Salaries in Qatar projected to rise 5% next year

Firms in Qatar have projected a 5 percent increase in salaries next year, slightly less than the anticipated 5.2 percent. In 2015, the figure stood at 4.7 percent, according to an Aon Hewitt survey.

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The GCC Salary Increase Survey carried out by the global talent, retirement and health solutions business of Aon covered 600 multinational companies and locally owned conglomerates, the largest study of its kind in the Gulf region. For the region, the survey showed salary increases will average 5 percent in 2016, down from an anticipated 6 percent in 2013, 5.5 percent in 2014 and 5.1 percent in 2015.

Among the participating GCC organisations, Kuwait-based companies gave the highest salary increase projection for 2016 at 5.2percent. This is a slight decrease on 2015’s 5.3 percent predicted raise. Kuwait’s actual salary increase figure for 2015 stands at 4.7 percent.

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Meanwhile, companies based in Bahrain predicted the lowest increases in the Gulf region at 4.7 percent, which is slightly higher than last year’s predictions of 4.5percent.In 2015, Bahrain-based firms reported actual salary increases at 4.7 percent.

Omani firms, on the other hand, estimated 5 percent salary growth for 2016, lower than 2015 predictions which stood at 5.4 percent. Actual salary increase figures for 2015 stood at 4.6 percent.

UAE companies also projected 5 percent growth for 2016, up from the 4.8 percent projection made for 2015, while firms in Saudi Arabia forecast a 5.1 percent figure for 2016 — down by 0.3 percent on this year’s 5.4 percent projection. In terms of actual increases for 2015, however, the UAE stands at 4.8 percent while Saudi Arabia recorded the highest level of actual pay rises at 5.2 percent for this year.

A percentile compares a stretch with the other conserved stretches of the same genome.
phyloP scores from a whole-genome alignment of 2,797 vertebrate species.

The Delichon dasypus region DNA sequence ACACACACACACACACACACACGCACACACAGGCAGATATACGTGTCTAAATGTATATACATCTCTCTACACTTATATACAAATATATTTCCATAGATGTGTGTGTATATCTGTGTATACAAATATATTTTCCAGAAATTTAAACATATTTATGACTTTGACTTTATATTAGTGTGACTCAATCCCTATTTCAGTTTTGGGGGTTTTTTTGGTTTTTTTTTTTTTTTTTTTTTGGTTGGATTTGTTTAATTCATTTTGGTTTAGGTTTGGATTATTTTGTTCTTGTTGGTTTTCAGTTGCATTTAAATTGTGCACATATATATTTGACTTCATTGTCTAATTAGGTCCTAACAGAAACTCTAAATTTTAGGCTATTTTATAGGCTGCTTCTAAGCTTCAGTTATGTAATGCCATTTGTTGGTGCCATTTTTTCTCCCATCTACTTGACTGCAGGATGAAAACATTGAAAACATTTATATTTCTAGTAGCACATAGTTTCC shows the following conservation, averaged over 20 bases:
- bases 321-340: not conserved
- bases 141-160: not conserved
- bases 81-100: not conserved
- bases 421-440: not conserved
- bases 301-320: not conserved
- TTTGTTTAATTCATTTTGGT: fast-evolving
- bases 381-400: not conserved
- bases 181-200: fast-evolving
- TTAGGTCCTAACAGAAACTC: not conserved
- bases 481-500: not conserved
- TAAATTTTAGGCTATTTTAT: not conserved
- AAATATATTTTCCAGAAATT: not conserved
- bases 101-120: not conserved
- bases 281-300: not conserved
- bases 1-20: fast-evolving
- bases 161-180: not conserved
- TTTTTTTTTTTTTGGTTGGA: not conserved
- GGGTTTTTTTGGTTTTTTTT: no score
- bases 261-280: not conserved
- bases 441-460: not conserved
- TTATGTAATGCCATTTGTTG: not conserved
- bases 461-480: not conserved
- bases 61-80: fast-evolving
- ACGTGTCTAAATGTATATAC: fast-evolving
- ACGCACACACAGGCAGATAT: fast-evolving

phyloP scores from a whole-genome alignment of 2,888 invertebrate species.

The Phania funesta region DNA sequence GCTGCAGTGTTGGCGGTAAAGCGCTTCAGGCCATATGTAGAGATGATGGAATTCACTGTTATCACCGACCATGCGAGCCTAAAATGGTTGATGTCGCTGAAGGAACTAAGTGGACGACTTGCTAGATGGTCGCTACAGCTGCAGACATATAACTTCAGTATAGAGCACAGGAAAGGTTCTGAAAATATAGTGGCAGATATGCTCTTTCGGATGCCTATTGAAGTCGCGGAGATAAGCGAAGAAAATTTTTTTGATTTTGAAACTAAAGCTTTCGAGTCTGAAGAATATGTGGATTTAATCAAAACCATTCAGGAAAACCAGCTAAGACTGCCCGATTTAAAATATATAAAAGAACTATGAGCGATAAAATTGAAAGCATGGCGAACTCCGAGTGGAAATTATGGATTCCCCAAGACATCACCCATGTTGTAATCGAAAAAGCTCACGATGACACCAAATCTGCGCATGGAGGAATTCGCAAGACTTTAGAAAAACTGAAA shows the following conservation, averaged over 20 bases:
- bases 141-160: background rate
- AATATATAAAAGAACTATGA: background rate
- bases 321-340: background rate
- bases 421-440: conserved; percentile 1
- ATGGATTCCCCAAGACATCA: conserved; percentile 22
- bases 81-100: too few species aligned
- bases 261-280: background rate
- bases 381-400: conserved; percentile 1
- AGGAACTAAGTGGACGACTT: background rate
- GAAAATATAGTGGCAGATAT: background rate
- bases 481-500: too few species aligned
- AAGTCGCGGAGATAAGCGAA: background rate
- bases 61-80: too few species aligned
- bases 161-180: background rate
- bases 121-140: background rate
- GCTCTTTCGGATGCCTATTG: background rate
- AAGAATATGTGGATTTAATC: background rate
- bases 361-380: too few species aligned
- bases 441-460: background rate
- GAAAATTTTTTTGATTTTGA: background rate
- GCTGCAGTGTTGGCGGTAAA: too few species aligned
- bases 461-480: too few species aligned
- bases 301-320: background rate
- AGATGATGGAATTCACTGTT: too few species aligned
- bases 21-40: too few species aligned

Drop in GDP

GCC states have seen GDP levels drop due to weak global oil prices, with less foreign direct investment being recorded amidst security concerns in the region and struggles amongst large economies such as Russia and China. The situation, however, has clearly had a somewhat limited effect on firms, with most leading employers still planning to increase the salaries of their employees by a good amount next year.

Clearly, the impact of lower oil prices can be felt across the region, with governments cutting back on subsidies, reducing spending on larger projects and thinking about introducing some form of taxation. All these factors will have a direct or indirect effect on industry sectors, and will continue to put pressure on profit margins and operating costs for organisations.

Despite this, the GCC is faring much better than other oil producing countries in the Middle East and predicted increases in compensation will also help to ease inflationary pressures on employees while markets rebound.

Salary increase factors

Robert Richter, GCC Compensation Survey Manager, Aon Hewitt Middle East, said: “Salary increases typically take into consideration a number of other factors which go beyond the general economic climate. These include company performance, the need to reflect promotions and the need to ensure that employees at the same grade remain within a single pay band. Overall the outlook for 2016 may not be as positive as recent years, but the news that employers are predicting salary increases in the 5percent range next year should come as a comfort to employees, suggesting that there is still optimism in the market.”

 

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